Media literacy vs. ‘fake news’

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(Editor’s note: Continuing our series on media literacy, this article will explore the need for consumers to be informed about the reliability of information disseminated by various sources.)

Just last week, the Department of Homeland Security formed a Disinformation Governance Board. As Associated Press reported, the board was created to counter false and misleading information surrounding false information coming from Russia as well as U.S. immigration policy. 

The announcement prompted a flurry of mixed reactions. Proponents feel the agency is necessary to expose Russia spreading false information – in some cases to cover up atrocities – regarding the War in Ukraine. 

As AP explained, false information spread on social media can be used to drive the human trafficking economy by intentionally misleading immigrants coming to the U.S.

Others see the board as a way to limit free speech, creating a dystopian environment much like author George Orwell’s “Ministry of Truth” from his novel “1984.”

The creation of the Disinformation Governance Board, as well as billionaire Elon Musk recently buying social media platform Twitter with the stated intention of “protecting free speech,” put conversations about false and misleading information at the forefront of American discourse. 

The conversations can seem reminiscent of the 2016 U.S. presidential election, when then-presidential candidate Donald Trump popularized the term “fake news.” 

In 2019, the Oxford English Dictionary added it as an entry, defining “fake news” as “originally U.S. news that conveys or incorporates false, fabricated or deliberately misleading information, or that is characterized as or accused of doing so.” 

Yet, as the Oxford English Dictionary and Yonty Friesem – co-founder of the Illinois Media Literacy Coalition and assistant professor at Columbia College – state, the essence of this definition dates back to well before 2016. 

“People think that ‘fake news’ started only five years ago,” Friesem said. “Since the beginning of journalism, people have been manipulating information and using this information (for a specific end) … ‘Fake news’ has been politicized, so it’s very common and easy to say ‘Oh that’s fake news,’ but (that’s) just diminishing and narrowing down a much more complex phenomena that has different purposes.”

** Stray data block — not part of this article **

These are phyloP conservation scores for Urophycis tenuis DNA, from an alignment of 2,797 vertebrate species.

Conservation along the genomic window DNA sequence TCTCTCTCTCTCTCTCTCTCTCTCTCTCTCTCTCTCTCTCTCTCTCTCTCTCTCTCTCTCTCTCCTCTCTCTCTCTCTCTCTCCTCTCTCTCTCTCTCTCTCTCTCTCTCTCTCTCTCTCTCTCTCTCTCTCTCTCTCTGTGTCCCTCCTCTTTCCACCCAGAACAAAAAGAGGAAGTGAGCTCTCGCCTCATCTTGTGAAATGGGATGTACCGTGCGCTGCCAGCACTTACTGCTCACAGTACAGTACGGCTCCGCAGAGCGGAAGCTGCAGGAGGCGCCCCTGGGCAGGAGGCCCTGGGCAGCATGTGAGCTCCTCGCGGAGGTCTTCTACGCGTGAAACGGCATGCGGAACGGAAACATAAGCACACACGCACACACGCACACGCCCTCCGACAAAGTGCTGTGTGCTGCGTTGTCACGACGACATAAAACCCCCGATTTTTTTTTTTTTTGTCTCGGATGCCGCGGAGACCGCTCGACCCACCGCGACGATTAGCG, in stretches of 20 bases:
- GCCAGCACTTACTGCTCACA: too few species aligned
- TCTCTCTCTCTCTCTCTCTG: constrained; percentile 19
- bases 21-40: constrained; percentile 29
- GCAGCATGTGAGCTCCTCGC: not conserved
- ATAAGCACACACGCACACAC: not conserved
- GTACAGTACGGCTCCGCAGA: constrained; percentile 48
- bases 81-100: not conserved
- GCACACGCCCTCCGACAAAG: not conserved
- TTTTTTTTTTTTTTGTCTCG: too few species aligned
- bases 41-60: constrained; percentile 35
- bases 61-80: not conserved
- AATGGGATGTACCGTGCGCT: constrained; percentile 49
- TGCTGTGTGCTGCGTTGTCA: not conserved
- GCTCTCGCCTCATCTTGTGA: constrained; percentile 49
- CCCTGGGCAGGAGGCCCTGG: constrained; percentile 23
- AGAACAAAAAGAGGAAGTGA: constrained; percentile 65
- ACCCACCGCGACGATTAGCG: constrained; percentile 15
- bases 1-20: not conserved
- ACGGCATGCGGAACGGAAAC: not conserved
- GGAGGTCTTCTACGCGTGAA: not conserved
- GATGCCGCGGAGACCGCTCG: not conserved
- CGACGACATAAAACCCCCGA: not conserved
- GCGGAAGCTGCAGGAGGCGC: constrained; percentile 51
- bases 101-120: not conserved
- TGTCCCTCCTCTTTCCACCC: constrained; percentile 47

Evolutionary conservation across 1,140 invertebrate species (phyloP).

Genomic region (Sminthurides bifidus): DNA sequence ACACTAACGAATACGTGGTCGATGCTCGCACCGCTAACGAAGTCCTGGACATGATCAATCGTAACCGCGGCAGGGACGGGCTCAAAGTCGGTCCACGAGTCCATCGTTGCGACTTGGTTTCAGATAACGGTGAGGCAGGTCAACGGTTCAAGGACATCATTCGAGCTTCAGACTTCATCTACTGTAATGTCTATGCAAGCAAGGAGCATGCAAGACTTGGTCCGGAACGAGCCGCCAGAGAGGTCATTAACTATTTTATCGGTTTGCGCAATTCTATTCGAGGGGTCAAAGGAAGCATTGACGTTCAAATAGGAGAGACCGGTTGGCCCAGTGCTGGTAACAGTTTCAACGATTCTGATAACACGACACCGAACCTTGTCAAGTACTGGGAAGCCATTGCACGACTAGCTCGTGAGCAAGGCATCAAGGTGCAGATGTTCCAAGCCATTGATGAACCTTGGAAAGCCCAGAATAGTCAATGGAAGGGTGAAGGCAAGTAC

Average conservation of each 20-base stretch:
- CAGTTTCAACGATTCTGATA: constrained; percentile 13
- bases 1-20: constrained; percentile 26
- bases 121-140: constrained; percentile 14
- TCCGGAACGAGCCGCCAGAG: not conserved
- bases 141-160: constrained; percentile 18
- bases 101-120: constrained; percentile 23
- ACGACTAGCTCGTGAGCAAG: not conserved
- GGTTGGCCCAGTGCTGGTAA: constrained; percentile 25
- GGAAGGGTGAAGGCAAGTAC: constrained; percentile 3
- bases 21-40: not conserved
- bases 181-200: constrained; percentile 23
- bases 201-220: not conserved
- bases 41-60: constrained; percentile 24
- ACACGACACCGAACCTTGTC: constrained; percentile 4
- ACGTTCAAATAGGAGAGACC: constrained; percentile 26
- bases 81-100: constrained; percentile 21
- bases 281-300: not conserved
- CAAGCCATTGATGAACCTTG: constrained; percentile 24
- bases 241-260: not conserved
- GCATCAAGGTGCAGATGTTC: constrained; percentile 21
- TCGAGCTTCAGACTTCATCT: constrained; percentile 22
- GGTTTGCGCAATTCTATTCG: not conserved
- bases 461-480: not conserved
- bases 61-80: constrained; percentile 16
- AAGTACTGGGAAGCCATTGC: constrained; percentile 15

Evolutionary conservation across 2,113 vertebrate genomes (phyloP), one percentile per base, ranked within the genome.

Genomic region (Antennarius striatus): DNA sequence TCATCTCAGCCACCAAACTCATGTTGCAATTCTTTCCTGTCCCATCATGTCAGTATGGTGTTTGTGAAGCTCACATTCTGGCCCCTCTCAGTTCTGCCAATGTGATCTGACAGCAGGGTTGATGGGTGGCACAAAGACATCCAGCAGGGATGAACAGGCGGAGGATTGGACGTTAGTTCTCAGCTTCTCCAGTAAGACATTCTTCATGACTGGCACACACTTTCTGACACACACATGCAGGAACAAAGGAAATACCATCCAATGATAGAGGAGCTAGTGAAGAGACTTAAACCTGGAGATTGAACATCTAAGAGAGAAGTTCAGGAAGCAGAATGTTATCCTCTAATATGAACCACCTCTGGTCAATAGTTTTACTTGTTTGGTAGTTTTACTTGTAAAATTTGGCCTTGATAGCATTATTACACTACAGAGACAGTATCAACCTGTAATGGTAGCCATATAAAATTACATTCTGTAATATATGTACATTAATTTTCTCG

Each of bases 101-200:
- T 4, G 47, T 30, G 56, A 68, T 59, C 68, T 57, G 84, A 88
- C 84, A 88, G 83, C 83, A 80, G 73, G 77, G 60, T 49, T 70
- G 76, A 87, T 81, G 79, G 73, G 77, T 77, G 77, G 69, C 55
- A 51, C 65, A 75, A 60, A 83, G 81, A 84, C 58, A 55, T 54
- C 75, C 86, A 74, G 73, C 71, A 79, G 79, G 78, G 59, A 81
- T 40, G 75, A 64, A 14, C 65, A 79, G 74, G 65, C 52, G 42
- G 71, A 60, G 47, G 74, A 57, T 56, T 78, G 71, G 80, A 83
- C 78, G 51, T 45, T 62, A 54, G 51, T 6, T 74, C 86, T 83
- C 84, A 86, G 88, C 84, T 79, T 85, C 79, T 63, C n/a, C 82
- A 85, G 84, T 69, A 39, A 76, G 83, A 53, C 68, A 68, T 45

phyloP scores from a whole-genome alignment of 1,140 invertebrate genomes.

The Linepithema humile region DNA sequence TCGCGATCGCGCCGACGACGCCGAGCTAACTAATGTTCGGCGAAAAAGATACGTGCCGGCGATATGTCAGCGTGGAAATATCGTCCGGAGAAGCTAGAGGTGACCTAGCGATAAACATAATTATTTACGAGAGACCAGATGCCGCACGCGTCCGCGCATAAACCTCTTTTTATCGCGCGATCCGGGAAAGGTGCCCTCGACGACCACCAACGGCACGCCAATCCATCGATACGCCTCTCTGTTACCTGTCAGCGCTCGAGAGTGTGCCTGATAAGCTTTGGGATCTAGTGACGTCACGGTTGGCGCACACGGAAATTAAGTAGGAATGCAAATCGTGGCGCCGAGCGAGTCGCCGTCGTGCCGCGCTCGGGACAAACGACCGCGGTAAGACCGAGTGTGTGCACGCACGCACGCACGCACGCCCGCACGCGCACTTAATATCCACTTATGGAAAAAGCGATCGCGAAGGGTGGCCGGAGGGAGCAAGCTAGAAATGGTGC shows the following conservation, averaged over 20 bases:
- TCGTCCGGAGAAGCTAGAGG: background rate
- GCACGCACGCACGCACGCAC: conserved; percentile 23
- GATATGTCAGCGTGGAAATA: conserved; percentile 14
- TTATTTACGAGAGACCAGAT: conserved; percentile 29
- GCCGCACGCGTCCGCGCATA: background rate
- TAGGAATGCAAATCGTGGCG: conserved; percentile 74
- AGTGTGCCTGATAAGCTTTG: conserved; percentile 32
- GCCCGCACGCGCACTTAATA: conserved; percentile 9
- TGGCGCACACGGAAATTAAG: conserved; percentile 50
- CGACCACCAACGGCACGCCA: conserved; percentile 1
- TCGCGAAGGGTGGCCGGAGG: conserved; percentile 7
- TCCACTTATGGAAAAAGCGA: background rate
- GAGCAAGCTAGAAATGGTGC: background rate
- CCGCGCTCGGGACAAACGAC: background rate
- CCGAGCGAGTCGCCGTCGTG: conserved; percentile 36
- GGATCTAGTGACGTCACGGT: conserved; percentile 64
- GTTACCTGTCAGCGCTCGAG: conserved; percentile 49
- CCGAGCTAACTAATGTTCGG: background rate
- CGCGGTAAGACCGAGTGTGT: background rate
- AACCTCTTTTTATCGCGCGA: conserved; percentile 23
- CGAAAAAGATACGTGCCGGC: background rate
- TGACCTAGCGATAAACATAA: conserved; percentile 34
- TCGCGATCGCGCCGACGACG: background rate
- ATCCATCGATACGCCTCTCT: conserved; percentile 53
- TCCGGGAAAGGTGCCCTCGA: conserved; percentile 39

First Draft, an organization that educates about harmful misinformation, refers to this phenomenon as “information disorder.” This blanket term includes everything from propaganda to rumors to manipulated media. 

With drastically varying opinions about what constitutes misinformation, the modern media consumer is faced with the difficult task of determining what is “real.”

At what cost? 

The intention behind spreading information is an important distinction between disinformation, misinformation and malinformation. Claire Wardle, co-founder of First Draft, wrote in one of the organization’s publications that disinformation – intentionally false information designed to do harm – often is motivated by money, political influence or to wreak havoc. 

Malinformation is true information with the intent to cause harm. 

 Wardle said not all false information is circulated with malicious intent. Misinformation, Wardle said, is false content shared by somebody who does not know it’s false or misleading. Misinformation usually occurs when disinformation is shared. 

Yet, just because one does not intend to harm does not mean sharing false or misleading information does not pose repercussions. 

“I think the last two years we’ve seen a lot of horrible examples of people being misinformed about their health and they died because of that,” Friesem said, referring to the COVID-19 pandemic.